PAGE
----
The Winchester Sun has a new editor — again. I wish him the best, but am reluctant to get too attached. His name is Miles Layton. And from what he’s written so far, he sounds like an experienced journalist eager to integrate into the community. I hope he does.
I love The Winchester Sun. Always have, always will. But the relationship is… complicated.
I grew up reading The Sun, as did everyone else I knew in the 1960s and ‘70s. The Lexington papers (there were two then, the morning Herald and the afternoon Leader) were also staples in our house, but only The Sun kept its finger consistently on Clark County’s collective pulse.
Around 1980, not only did I read The Sun, I began writing for it. Fresh out of journalism school, I was hired as a cub reporter by then-editor Bill Blakeman, one of Clark County’s most ardent citizens. I have never forgotten him calling me “a crackerjack reporter” — high praise for an idealistic young journalist.
The Tatman family of Indiana published The Sun then, but didn’t seem very involved in our day-to-day operations. I never saw or met any of them. Winchester’s own Betty Berryman was the general manager. We had a full editorial staff: three or four full-time reporters, a couple of sportswriters, a news/copy editor, and the indefatigable James Mann taking pictures, which he developed and printed himself — how times have changed! We even had a “society” editor, the gracious and impeccable Elizabeth Hunt.
My employment with The Sun was brief but memorable. It started with an internship during my senior year at the University of Kentucky. At the time, Rolling Stone magazine was my bible, Hunter S. Thompson, my god. Remember gonzo journalism?
When I graduated in May of 1980, Jann Wenner wasn’t hiring, but Bill Blakeman was. My first day on the job, I sat down at my dented metal desk and surveyed the tools with which I would ply my new trade: an electric typewriter, a stack of paper and a gluepot, scissors with impossibly long blades, a telephone. The Associated Press wire machine clacked noisily in an enclosed space nearby, telegraphing breaking news from around the globe.
For a time, my newbie duties included arriving at 6 a.m. in the dark and deserted newsroom to edit the overnight wire stories so we could print them in that day’s edition. Local news was gathered in person and via telephone, typed out on paper that we literally cut and pasted together before handing over to typesetters — lightning-fast keyboardists who readied the copy for the page layout folks stationed just a few steps away. Once the pages were composed, they were turned over to the printing press crew, which worked its dark magic in the bowels of the building.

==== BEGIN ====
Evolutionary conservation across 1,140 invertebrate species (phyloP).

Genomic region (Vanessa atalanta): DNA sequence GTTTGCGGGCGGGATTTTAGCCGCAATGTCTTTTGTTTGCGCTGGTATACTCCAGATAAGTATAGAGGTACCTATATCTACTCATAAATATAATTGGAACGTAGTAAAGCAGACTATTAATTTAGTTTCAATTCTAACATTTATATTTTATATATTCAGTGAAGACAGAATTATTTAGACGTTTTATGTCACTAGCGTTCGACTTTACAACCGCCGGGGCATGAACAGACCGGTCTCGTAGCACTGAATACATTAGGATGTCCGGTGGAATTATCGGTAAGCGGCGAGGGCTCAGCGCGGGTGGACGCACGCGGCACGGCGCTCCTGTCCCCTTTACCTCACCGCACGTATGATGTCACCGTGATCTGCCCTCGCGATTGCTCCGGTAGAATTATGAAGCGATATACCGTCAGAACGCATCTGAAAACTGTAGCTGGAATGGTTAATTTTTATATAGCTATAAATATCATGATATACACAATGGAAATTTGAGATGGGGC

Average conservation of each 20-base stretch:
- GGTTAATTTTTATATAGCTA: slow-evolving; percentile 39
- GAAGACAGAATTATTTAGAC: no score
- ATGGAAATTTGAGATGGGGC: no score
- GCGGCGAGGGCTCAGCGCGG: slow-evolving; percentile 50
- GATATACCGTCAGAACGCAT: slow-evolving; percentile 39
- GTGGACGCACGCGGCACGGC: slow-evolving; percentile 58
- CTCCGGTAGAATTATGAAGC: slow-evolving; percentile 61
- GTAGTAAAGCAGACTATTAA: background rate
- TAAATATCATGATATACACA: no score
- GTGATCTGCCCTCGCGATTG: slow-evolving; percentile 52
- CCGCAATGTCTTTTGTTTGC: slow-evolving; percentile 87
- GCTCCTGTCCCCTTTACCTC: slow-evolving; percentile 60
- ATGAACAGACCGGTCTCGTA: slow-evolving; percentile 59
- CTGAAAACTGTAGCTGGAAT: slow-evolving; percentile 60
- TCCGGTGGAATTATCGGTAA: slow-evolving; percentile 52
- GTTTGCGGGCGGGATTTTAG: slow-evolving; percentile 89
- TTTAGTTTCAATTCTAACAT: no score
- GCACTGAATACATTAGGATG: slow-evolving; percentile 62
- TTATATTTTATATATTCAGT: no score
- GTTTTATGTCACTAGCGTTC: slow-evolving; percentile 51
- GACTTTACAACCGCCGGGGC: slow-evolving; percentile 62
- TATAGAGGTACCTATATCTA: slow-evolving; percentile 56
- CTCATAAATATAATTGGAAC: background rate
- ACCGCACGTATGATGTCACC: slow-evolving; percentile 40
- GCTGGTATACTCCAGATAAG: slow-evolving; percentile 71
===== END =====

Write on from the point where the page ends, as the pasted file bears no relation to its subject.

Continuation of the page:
Yelling “Stop the presses!” was a real thing back then.
But that was only half of the operation. While we editorial types were harvesting and packaging news, an energetic advertising department full of talented and persuasive personnel scoured the region selling the ads that kept our bread buttered on both sides. Subscription sales were robust — everyone subscribed to The Sun.
Together, we functioned like a well-oiled machine, a team, a family, almost. And like any family trying to thrive under the same roof, there were good days and bad days. But the news never stopped, and neither did we.
Or neither did THEY, I should say, because I did stop. A young and restless 22-year-old, I left The Sun shortly after our typewriters gave way to the clunky computers that revolutionized the industry. I couldn’t practice gonzo journalism there anyway, so why not go to beauty college? (Hey, it seemed like a good idea at the time, OK?)
Of course, doing hair didn’t cut it for me either, so I spent the next decade or so drifting in and out of various writing gigs, all the while keeping tabs on my beloved hometown newspaper.
Over the next 30 years, wherever I lived, I read The Winchester Sun — more closely during some periods than others. You never forget your first love, after all. At times I was delighted; at times, disappointed. It pained me to see good people leave, events go unreported, typographical errors committed, letters to the editor ignored.
But it never occurred to me to stop reading. It’s our only local newspaper, after all.
Some things never change. But most do, and The Sun is one of them. For a full rundown on its evolution up to late 2018, check out the link below. The last couple of years have brought concerning setbacks: There are just two print editions a week now, and the editorial staff has turned over again. At least there’s an e‑edition for those who don’t mind reading on a screen.
And now we have a new editor. So please, however you feel about The Sun these days, join me in welcoming Mr. Layton to town. He has a tough job ahead of him. The revolving door at The Sun seems to spin faster every day, and while it appears unlikely we’ll ever have a daily local newspaper again, let’s support ours in whatever form it takes.
Throughout our country, small-town newspapers are collapsing. Let’s not let that happen here. Read The Winchester Sun. Subscribe to it. Advertise in it.
Mr. Layton is asking for our support. Let’s give it to him.
Note: Jann Wenner is the co-founder of Rolling Stone magazine, the stage on which literary luminaries Hunter S. Thompson, Cameron Crowe, Ben Fong-Torres, Patti Smith, and P.J. O’Rourke — as well as iconic portrait photographer Annie Leibovitz — made their first indelible marks on American culture.